Unbiased at least he was when he arrived on his mission,
Having never set eyes on the land he was called to partition
Between two peoples fanatically at odds,
With their different diets and incompatible gods.
"Time," they had briefed him in London, "is short. It's too late
For mutual reconciliation or rational debate:
The only solution now lies in separation.
The Viceroy thinks, as you will see from his letter,
That the less you are seen in his company the better,
So we've arranged to provide you with other accommodation.
We can give you four judges, two Moslem and two Hindu,
To consult with, but the final decision must rest with you."

Shut up in a lonely mansion, with police night and day
Patrolling the gardens to keep the assassins away,
He got down to work, to the task of settling the fate
Of millions. The maps at his disposal were out of date
And the Census Returns almost certainly incorrect,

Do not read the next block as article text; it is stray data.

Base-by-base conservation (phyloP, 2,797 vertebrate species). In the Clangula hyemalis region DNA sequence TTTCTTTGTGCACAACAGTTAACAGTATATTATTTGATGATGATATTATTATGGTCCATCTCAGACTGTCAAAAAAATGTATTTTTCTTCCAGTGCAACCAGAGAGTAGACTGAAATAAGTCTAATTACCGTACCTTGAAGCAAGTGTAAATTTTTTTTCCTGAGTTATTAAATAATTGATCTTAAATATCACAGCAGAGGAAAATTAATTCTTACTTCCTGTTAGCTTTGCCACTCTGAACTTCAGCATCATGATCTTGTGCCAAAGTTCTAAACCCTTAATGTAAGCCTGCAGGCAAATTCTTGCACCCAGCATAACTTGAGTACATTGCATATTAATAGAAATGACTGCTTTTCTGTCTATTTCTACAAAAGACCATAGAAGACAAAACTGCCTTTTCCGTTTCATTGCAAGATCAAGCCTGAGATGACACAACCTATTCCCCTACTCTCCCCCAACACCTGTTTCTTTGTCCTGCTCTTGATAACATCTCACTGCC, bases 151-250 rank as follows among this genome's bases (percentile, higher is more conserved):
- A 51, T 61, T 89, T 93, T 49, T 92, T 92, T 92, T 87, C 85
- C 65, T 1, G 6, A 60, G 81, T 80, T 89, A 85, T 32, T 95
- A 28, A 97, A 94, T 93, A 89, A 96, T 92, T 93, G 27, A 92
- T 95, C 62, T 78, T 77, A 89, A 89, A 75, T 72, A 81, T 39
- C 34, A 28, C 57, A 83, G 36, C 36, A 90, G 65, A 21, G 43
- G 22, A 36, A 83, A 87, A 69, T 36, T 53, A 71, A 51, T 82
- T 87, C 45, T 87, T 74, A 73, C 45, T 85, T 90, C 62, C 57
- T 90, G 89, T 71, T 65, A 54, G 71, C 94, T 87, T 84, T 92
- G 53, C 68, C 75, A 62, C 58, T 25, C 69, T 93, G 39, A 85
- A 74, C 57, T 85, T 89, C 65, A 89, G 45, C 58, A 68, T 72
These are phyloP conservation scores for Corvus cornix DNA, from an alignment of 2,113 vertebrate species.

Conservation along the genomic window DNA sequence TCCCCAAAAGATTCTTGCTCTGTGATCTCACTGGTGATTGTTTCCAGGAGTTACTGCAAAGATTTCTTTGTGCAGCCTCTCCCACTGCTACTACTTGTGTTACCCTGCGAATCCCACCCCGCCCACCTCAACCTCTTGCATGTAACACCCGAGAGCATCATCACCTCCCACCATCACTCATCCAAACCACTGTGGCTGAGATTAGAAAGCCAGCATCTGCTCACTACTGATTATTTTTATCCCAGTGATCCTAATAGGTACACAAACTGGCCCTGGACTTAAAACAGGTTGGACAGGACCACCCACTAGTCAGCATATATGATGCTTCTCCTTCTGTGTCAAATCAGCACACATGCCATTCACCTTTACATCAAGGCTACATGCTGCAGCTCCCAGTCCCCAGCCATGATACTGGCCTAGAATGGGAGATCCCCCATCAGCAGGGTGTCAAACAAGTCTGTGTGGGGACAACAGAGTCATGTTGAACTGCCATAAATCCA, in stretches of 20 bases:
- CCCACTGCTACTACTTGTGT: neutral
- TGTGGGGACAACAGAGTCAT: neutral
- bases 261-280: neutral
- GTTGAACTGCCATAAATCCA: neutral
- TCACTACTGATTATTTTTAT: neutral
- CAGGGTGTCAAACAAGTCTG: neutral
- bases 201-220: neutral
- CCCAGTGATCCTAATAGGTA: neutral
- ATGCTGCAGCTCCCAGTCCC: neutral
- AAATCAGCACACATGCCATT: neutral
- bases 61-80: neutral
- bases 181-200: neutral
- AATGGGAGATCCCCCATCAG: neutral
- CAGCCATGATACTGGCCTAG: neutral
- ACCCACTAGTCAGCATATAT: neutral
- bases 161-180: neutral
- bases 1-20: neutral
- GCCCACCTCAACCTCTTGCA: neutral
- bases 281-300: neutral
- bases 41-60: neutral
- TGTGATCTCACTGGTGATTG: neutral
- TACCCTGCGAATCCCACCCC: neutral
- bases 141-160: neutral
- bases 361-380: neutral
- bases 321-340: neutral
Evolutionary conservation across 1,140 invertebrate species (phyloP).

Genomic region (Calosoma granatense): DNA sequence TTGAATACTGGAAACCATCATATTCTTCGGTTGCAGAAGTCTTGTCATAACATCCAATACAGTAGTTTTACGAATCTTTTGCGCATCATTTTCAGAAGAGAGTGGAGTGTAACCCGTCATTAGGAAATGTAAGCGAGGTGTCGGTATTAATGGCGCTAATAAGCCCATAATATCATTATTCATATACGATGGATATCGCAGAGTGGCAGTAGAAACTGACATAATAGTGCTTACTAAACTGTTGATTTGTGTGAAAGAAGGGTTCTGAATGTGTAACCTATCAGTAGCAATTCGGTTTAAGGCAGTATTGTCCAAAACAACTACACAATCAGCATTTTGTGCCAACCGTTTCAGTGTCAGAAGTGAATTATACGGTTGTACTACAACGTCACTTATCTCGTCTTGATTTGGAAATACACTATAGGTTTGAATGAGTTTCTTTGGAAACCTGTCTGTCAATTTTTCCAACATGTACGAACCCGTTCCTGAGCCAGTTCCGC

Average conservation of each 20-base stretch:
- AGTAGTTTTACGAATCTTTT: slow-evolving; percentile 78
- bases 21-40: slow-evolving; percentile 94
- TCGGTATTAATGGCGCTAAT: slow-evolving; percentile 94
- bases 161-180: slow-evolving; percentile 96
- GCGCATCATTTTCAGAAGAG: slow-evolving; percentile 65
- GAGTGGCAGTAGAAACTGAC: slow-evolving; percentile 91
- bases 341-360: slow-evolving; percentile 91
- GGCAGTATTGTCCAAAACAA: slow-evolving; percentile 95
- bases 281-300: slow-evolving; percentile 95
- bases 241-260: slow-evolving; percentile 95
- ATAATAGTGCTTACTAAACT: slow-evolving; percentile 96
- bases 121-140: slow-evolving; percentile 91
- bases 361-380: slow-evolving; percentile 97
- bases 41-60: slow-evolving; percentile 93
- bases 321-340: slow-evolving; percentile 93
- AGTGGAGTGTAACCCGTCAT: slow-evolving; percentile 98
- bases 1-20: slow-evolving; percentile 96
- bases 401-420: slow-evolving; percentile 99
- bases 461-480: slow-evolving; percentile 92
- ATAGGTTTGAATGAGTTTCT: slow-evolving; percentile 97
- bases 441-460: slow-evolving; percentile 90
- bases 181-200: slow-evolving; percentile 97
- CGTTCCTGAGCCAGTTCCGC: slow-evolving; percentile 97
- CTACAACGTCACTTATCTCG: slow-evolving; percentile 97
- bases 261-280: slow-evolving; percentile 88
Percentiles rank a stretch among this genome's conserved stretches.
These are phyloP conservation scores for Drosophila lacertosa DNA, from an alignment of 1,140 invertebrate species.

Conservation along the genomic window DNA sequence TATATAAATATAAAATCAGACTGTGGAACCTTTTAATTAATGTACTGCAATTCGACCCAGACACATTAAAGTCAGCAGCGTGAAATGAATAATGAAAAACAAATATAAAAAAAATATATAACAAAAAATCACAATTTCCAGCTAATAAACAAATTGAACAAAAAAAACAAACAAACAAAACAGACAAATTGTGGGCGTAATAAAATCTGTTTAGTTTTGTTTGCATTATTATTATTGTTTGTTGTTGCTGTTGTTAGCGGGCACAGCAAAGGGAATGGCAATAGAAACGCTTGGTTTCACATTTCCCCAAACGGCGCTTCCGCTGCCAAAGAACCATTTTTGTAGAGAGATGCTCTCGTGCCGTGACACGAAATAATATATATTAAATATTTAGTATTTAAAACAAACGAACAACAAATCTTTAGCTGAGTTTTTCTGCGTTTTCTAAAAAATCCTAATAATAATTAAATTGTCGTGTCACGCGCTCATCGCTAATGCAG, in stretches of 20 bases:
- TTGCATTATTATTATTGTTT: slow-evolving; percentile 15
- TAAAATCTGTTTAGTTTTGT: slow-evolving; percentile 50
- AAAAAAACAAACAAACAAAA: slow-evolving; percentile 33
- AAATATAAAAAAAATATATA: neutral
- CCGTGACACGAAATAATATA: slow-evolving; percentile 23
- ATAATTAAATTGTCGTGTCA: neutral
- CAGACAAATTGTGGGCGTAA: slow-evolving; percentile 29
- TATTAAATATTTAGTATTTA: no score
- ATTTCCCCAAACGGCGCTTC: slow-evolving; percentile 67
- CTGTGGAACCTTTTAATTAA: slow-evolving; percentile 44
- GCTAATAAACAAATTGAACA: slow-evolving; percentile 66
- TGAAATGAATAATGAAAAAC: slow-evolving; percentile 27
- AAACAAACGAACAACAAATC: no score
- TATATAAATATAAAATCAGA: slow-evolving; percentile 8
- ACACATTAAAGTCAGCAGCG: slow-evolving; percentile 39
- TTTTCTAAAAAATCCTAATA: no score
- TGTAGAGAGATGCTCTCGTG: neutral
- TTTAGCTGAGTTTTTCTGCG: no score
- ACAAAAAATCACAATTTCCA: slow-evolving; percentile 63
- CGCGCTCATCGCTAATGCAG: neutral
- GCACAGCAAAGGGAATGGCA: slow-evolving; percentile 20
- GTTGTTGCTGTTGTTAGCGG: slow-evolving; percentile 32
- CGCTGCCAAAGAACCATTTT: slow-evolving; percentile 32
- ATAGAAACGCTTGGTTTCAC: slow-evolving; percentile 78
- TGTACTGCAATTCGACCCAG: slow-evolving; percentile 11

But there was no time to check them, no time to inspect
Contested areas. The weather was frightfully hot,
And a bout of dysentery kept him constantly on the trot,
But in seven weeks it was done, the frontiers decided,
A continent for better or worse divided.

The next day he sailed for England, where he could quickly forget
The case, as a good lawyer must. Return he would not,
Afraid, as he told his Club, that he might get shot.

by WH Auden

Comments (4)

qu ni ma ge bi gan ma bu gei wo jin qu a
Indeed 'Gods do make their own importance'. This poem perfectly capures the microcosim whitin the macrocosim. After all we are all our own gods. I knew the Duffy's. They damned my soul too.
Yes, 'the Munich bother' indicates the farmers' attitude to world- shaking affairs compared to their own! But the poet's snap judgement is then tempered by his knowledge of the classics; these men can also be viewed as local gods, who 'make their own judgement.' Mutual forgiveness of each vice Such are the gates of paradise (William Blake) A fine poem that is also an exercise in tolerance.
this poem was written by P K. to explain how important it was to the people esp from a country area in old ireland, the importance of that small bit of land, and the row that mite take place between two neighbours over it. there might be a war going on in europe or whereever but the row over the small plot of land in monaghan had more significance than world war 2 to the people in that country area